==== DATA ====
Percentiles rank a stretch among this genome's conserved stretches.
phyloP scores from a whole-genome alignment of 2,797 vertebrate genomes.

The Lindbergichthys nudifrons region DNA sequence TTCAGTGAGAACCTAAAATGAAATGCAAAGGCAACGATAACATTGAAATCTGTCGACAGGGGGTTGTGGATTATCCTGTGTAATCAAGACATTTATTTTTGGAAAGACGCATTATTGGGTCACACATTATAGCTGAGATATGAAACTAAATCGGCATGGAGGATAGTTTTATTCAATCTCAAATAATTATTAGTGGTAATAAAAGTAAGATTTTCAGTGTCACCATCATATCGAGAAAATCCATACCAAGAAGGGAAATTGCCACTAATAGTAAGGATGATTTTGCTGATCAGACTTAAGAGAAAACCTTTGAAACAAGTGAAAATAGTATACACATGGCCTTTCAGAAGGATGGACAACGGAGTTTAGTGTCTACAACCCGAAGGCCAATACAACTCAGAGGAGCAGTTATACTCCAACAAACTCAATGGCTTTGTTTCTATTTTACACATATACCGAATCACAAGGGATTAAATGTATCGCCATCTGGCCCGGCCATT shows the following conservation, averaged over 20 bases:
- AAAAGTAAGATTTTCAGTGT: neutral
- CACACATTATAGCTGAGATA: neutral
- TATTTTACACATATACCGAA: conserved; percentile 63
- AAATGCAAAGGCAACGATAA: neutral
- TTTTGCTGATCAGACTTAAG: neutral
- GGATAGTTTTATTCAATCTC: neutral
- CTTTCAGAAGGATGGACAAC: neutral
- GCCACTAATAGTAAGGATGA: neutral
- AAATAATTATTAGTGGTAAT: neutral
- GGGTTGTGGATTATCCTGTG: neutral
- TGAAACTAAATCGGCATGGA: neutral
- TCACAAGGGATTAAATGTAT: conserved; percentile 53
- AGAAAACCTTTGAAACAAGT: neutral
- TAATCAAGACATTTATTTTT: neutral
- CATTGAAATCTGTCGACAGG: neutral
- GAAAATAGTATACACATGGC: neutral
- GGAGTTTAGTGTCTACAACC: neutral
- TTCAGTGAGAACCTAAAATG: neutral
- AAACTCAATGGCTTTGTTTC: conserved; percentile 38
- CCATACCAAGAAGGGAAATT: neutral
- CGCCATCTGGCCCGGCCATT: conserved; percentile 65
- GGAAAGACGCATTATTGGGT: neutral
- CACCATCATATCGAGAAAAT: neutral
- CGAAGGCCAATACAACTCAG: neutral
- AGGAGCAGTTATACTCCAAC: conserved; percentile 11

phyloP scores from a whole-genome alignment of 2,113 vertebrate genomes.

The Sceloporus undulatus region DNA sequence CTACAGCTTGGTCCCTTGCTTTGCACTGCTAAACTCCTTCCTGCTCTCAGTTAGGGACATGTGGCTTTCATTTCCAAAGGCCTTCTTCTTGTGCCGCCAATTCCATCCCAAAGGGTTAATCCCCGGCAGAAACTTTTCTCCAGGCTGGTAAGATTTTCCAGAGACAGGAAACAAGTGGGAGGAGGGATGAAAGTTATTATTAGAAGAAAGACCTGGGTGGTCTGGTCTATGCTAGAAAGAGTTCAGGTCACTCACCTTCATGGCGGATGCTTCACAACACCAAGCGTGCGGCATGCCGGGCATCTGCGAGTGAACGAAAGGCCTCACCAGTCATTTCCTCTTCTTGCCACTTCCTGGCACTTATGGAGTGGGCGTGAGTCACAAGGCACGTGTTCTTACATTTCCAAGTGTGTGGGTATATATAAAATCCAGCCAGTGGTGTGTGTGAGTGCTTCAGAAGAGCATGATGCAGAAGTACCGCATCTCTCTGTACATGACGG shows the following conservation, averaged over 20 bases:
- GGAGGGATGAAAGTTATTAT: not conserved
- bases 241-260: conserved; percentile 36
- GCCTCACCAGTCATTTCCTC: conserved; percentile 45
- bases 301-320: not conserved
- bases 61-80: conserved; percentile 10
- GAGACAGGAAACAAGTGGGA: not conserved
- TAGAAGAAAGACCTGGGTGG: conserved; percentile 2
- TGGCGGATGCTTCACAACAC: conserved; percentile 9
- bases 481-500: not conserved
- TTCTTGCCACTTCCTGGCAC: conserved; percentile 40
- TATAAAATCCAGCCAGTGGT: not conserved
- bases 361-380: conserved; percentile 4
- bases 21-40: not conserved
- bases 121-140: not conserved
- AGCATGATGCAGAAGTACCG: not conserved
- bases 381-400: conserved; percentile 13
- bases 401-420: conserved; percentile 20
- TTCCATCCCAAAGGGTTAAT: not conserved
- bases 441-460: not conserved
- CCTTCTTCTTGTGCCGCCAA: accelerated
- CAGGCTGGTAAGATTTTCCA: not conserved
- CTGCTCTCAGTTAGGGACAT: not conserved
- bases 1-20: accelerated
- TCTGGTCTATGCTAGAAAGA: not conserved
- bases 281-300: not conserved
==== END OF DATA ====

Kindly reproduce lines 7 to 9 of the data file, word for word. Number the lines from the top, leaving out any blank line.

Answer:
- AAATGCAAAGGCAACGATAA: neutral
- TTTTGCTGATCAGACTTAAG: neutral
- GGATAGTTTTATTCAATCTC: neutral